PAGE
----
1985; Puffer and Weintrop, 1991). In other words, share price and company value are perceived as the end results of a calculation wherein all future cash flows of a company are discounted to the present (Brealey and Myers, 2003). The efficient market hypothesis, according to which share prices reflect all available present and future information, supports this view (Fama, 1965). Share price has also been claimed to be tied to performance measurement schemes that account for consistent performance over the long-term (Brickley et al., 1985; Puffer and Weintrop, 1991). These schemes are typically organised so that executives are given shares that they have to retain for an extended period of time, or are given shares or cash after share price performance has been favourable for an extended period of time, or both. On the other hand, share price has been perceived as a symbol of a value system that reinforces a short-term oriented financial model of the firm (Espeland and Hirsch, 1990). In this model, the firm is assumed to consist of a bundle of assets that have to be put to good use in such a way that financial markets appreciate this use and share price is raised: An industrial logic whereby new long-term value is created is left in the background. Rappaport (2005) claims that share price does not encourage long-term thinking if executives generally believe that share price is based on short-term oriented information disseminated by financial analysts. 3. Method The focus of the investigation is a single publicly quoted case company operating in the financial services industry, and termed Company A. The paper relies on empirical evidence gathered from two sources: semi-structured interviews and archival data. A list of interviewees and archival data sources is provided in Appendix 1 (Table AI). The study follows the lead taken by Ahrens and Dent (1998, p. 2) and Vaivio (2008, p. 74) in focusing on contradictions and tensions in the data. This has been achieved by analysing extreme cases, so-called “outliers” that provide the greatest possible contrasts (Ferreira and Merchant, 1992, p. 14). For that reason, executives in a company with an extreme focus on shareholder value were chosen. Board members were chosen to complement the data as they possess much knowledge about the focal company and are the ones who have approved share-based compensation. Journalists were selected as participants because they most closely represent the general public’s view on myopia. According to Goffman (1986, p. 14), public views about the world precede any stories printed in the press, determining which stories journalists select as interesting and how those selected are told. Analysts were selected because they monitor the business of Company A and can thus be assumed to possess informed opinions. Executives in competing firms were chosen because they possess knowledge about Company A and were able to compare their own company with Company A, thereby shedding additional light on Company A. Since they represent non-listed companies, they also permitted maximum contrast with and critique of Company A (Ferreira and Merchant, 1992; Ahrens and Dent, 1998). Finally, sociology researchers were selected because they were able to provide outsider views from an angle different to that represented by the rest of the outsiders, having conducted an extensive amount of critical research on financial markets. Most of the interviews were conducted during 2007-2008, with two additional interviews in 2011. In total, 33 individuals (seven executives and two board members of Company A, two journalists, two analysts, three sociology researchers, and 17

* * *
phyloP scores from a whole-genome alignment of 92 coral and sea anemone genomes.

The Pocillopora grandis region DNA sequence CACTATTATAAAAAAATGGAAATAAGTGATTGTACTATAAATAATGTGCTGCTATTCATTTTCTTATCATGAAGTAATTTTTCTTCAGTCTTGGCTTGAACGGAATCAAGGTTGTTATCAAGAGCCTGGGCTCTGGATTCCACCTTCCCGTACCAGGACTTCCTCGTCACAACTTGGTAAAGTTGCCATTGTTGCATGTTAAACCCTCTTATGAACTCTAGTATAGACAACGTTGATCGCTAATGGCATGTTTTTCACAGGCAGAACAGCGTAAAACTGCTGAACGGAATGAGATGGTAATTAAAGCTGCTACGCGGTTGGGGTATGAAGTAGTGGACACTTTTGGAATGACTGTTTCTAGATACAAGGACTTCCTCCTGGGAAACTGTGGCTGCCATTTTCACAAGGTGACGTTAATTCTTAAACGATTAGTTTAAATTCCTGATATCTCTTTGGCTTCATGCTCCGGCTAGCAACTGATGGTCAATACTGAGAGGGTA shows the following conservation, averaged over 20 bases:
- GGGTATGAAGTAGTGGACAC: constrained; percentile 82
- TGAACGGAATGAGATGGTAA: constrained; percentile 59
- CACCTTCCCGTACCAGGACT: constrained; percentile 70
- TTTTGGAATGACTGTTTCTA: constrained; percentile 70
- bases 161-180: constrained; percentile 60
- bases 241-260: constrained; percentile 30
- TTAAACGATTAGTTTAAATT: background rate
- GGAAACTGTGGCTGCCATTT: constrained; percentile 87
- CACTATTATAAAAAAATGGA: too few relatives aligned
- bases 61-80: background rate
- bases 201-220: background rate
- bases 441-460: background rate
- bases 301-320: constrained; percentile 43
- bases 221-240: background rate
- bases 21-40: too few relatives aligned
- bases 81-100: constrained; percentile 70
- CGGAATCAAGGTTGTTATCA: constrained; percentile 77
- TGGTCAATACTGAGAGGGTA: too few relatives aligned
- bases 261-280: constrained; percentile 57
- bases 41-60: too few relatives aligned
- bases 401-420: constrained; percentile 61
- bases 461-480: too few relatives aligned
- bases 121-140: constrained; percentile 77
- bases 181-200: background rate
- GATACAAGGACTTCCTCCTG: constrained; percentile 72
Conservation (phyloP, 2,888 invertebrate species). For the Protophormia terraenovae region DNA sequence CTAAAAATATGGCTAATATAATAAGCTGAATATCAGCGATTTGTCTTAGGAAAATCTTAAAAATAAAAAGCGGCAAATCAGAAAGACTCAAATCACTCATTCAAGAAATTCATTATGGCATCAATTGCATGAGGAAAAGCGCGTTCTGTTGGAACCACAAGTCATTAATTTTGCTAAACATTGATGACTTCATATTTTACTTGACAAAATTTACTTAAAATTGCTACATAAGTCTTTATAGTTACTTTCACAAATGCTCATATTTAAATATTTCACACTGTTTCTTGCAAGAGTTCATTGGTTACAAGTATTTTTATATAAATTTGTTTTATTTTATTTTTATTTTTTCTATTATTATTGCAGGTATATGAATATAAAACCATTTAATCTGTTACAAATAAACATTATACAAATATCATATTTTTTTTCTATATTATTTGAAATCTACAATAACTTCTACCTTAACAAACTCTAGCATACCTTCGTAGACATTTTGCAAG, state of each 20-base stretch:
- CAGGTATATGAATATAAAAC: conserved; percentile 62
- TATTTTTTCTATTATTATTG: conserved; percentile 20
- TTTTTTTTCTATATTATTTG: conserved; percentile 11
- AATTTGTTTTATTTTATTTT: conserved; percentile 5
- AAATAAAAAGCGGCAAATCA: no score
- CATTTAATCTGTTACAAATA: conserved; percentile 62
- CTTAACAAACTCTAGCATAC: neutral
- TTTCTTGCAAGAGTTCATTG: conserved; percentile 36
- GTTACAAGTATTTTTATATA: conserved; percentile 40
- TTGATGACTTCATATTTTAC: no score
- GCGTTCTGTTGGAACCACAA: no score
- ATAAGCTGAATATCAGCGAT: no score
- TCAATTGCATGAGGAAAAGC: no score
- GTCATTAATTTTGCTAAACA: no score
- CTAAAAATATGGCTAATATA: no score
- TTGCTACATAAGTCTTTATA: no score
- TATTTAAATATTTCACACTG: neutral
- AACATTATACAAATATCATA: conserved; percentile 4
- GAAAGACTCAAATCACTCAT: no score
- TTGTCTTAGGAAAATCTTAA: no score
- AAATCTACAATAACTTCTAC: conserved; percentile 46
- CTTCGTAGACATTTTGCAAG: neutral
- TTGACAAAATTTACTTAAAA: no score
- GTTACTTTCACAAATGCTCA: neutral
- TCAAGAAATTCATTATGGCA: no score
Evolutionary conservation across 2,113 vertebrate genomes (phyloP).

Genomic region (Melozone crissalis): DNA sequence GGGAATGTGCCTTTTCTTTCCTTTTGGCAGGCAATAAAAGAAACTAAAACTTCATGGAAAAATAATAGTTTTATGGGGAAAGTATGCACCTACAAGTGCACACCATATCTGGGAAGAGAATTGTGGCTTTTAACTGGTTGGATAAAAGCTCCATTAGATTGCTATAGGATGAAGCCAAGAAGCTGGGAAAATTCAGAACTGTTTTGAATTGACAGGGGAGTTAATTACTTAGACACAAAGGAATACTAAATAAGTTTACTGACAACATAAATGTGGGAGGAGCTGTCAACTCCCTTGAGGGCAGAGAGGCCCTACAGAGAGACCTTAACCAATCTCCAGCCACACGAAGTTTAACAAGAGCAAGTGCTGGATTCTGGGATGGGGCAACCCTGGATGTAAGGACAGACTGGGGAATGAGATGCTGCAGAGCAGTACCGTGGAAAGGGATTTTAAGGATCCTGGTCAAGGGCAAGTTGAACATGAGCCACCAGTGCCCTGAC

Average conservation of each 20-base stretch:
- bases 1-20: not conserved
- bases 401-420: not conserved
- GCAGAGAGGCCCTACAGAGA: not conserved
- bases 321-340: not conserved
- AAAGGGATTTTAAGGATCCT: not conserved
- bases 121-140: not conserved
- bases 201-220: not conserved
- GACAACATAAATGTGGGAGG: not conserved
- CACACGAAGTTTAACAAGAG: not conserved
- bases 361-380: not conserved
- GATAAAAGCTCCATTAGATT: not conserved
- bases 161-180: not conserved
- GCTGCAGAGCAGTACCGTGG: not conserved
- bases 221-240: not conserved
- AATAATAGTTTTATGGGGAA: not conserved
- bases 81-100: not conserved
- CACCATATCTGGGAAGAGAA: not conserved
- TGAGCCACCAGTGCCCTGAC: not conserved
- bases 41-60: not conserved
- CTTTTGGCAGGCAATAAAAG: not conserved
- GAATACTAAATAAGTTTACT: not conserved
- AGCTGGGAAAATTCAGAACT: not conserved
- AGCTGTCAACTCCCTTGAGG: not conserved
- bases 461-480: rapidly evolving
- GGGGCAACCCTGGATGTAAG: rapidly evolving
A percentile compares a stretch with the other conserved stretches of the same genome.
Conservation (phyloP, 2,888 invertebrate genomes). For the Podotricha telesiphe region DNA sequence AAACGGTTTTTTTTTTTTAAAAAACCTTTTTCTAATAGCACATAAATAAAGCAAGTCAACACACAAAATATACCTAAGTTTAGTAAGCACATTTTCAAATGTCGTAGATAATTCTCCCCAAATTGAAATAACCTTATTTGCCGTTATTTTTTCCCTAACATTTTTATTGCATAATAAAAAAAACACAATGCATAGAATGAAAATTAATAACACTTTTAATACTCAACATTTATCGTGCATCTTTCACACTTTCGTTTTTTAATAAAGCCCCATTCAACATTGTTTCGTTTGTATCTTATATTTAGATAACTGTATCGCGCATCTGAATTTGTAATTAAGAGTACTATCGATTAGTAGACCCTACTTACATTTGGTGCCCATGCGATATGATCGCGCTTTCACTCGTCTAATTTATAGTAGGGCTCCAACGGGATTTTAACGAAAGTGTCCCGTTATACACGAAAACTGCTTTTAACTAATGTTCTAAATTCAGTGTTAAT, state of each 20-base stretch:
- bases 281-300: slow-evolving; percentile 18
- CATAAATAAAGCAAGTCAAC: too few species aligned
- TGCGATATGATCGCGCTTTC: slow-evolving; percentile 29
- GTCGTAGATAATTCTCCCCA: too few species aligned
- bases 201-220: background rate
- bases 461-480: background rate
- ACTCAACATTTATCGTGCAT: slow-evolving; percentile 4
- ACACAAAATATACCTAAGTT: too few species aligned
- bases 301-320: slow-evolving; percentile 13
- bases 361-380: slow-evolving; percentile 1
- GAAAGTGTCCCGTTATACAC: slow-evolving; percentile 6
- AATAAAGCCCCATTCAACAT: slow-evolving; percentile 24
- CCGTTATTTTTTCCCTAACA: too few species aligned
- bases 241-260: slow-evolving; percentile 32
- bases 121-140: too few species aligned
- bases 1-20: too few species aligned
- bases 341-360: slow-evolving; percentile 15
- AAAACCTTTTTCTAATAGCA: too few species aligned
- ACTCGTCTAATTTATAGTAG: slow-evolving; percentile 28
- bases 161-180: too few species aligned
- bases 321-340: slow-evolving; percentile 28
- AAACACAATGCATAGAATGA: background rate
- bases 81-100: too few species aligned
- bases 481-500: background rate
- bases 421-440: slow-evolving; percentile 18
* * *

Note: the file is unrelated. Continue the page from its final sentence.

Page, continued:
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representatives of competitor firms) were interviewed. The interviews varied between 30 and 105 minutes in length, and all interviews were carried out by the researcher. The interviews were semi-structured to allow the respondents to talk freely and express themselves through their own meaning constructs (Rubin and Rubin, 1995). The interview themes are included in Appendix 2. With the exception of one telephone interview, the interviews were face-to-face meetings. A standard assurance of confidentiality was provided at the commencement of each interview (Gendron and ´ dard, 2006). With the participants’ permission, all interviews were audiotaped and Be fully transcribed. All executives interviewed were senior executives and had typically been with Company A since the beginning of the year 2000 or even longer. One senior executive who had left the company close to the time of the study was also interviewed. The remaining executives were eligible for the same share-based compensation systems except for the Group CEO (Chief Executive Officer), who held a considerable number of company shares. The board members were independent of Company A, and both had held prominent positions of trust in Finnish economic life for a number of years. The journalists interviewed represented two prominent Finnish magazines (one economic and one general interest magazine), while the analysts represented two separate investment banks. Both analysts almost exclusively focused on the financial services sector. All sociology researchers represented the same university, but in two different areas of study (organisational studies and communications). Two of the three researchers held doctoral degrees and one was a doctoral student. The representatives of the competitors had typically been employed in their respective companies for long periods of time. In order to corroborate the interview data and to widen the empirical sphere of the study, archival data were used (Yin, 2003; Vaivio, 2008). The archival data consist of annual reports as well as material relevant to ownership and executive performance measurement and compensation gathered from company web sites. Press coverage about Company A was also gathered to complement the views held by journalists. The study was initiated with a relatively broad objective that was later narrowed down as empirical evidence accumulated and directed the study. The initial, wider objective was to increase understanding about the constructs of time orientation, performance measures and the compensation schemes of executives. Attention was first directed to the specific processes of constructing share price as long-term oriented. Five processes emerged and were combined into three overall process types. In order to provide structure for these categories, existing literature was examined and the concepts of linguistics and functionality described by Searle (1995) proved suitable in this regard. Searle’s ideas are presented after the processes, because these processes emerged from the data and were only subsequently connected with Searle’s analysis. Attention was also directed towards time-related issues. It was noted that when talking about time orientation, respondents discussed different time periods and the way in which they connected these time periods together in such a way that they appeared to express a preference for a certain ordering of the time periods. This was surprising, because the interview questions had been formulated, based on the literature, in terms of the length of time periods, i.e. long-term and short-term, not in terms of any temporal order of time periods.